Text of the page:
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NYPD Declines to Charge Cop who Threatened Brooklyn State Senator During 2020 Protests 

The cop who allegedly threatened state Sen. Zellnor Myrie with pepper spray during a May 29, 2020 protest was let off the hook last week after a CCRB trial. Photo: Julianne Cuba

The cop who threatened a Brooklyn state senator with pepper spray during a George Floyd protest outside the Barclays Center two years ago has been let off the hook by an NYPD judge despite a finding of "abuse of authority" by the Civilian Complaint Review Board.

The senator, Zellnor Myrie, had tearfully testified during an in-house trial over the summer about officers' excessive use of force with department-issued bikes, and singled out Police Officer Michael Kovalik, a member of the NYPD’s Strategic Response Group.

But the judge, Assistant Trial Commissioner Josh Kleiman, who is an employee of the NYPD, sided with Kovalik, clearing him of any wrongdoing. Myrie, who says he remains traumatized to this day by what happened, fumed over the judge’s decision.

“This ruling is EXACTLY why New Yorkers have zero faith in the system. From the beginning I have maintained that in the wake of the murder of George Floyd, I felt compelled to attend this protest both as a Black citizen of this country and as a State Senator. While carrying this out and peacefully exercising my (first amendment) rights, I was met with shoves, pepper spray, (and) arrest why would any person in this city have faith in a system that can allow a public official to be assaulted by law enforcement with no consequence?” said Myrie in a series of Tweets after he learned of the ruling on Jan. 26. “What happened to me pales in comparison to what has happened — and continues to happen — to so many others. ‘Bad apples’ do not rot in isolation; they are allowed to pervade the batch by the barrel they are in. Our system is rotten. We have to keep fighting.”

Video footage shared during the hearing last June confirmed that cops from the SRG — once dubbed “the goon squad” because of its aggressive conduct — also shoved their metal bike frames into then-Assembly Member Diana Richardson, who is seen on tape toppling to the ground. Myrie is seen attempting to protect his colleague before officers detained him with zip ties. The two pols have also filed a separate federal lawsuit against the NYPD in relation to that incident.

A Civilian Complaint Review Board investigation at the time found that Kovalik abused his authority for threatening individuals, and specifically Myrie with a can of pepper spray during the protest on May 29, 2020.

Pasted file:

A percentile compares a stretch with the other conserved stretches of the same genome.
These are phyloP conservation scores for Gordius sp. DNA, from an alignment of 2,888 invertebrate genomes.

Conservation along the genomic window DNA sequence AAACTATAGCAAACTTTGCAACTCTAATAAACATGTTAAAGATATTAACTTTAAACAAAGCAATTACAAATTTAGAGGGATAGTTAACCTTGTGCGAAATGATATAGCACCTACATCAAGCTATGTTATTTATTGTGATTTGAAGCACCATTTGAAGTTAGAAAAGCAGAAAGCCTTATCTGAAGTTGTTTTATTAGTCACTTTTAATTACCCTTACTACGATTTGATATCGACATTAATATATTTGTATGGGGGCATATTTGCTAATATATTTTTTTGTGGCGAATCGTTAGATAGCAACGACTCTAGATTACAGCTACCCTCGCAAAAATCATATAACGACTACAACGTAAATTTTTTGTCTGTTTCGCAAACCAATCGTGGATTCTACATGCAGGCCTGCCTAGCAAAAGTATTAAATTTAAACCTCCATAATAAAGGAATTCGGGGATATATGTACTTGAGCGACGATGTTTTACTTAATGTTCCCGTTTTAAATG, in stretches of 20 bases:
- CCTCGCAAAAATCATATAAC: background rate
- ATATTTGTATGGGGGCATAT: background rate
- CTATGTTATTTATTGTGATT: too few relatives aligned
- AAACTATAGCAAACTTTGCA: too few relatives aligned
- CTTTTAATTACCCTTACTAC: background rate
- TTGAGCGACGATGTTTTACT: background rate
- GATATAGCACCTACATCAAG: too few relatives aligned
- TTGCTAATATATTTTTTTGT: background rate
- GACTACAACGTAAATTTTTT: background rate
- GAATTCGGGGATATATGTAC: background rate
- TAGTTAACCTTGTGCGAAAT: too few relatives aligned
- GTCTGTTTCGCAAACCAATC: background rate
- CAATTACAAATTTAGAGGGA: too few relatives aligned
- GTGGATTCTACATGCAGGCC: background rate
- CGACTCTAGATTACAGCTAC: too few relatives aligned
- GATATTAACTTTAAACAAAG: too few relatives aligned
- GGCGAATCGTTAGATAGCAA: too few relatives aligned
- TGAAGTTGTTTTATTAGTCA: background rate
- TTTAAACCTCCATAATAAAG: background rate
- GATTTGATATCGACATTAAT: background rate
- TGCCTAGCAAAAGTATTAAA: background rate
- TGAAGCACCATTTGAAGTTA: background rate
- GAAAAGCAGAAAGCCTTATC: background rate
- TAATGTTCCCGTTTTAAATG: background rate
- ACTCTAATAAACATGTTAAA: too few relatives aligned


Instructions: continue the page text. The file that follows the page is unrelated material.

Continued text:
“I felt what felt like bike tires on my back and on my arms and I was incredibly confused as to why there was any force being used when I was walking away and trying to comply,” Myrie said during his testimony back in June. “And at some point I recall seeing an officer with a canister and recall pepper spray leaving the canister, and excruciating pain, and fear of what could come next.”

Kovalik — who has another allegation against him from 2013 that’s been substantiated, according to records of police misconduct — was not the officer who sprayed the irritant in the pol’s eyes. But those members of the NYPD have either not been charged, or have not been identified. Myrie was ultimately released shortly after he was cuffed.

At the center of the trial was whether Kovalik threatened Myrie with the canister of Oleoresin capsicum by swinging it around his head. Myrie’s attorney, CCRB prosecutor Andre Applewhite said it was clear, after reviewing dozens of videos from officers’ body-worn cameras, that he did.

But Kleiman determined otherwise.

“(Kovalik) is otherwise depicted in the video evidence as polite and professional when interacting with protesters. He is not depicted as using profanity with civilians, nor using excessive force, and does not appear to use unreasonably aggressive tactics,” Kleiman wrote in his decision to the CCRB. “The evidence fails to support either of the specifications with which Respondent is charged. Respondent is, therefore, found Not Guilty of the charged misconduct.”

NYPD Commissioner Keechant Sewell, who has the final say in the matter, signed Kleiman’s ruling, signifying her agreement with the judge's decision.

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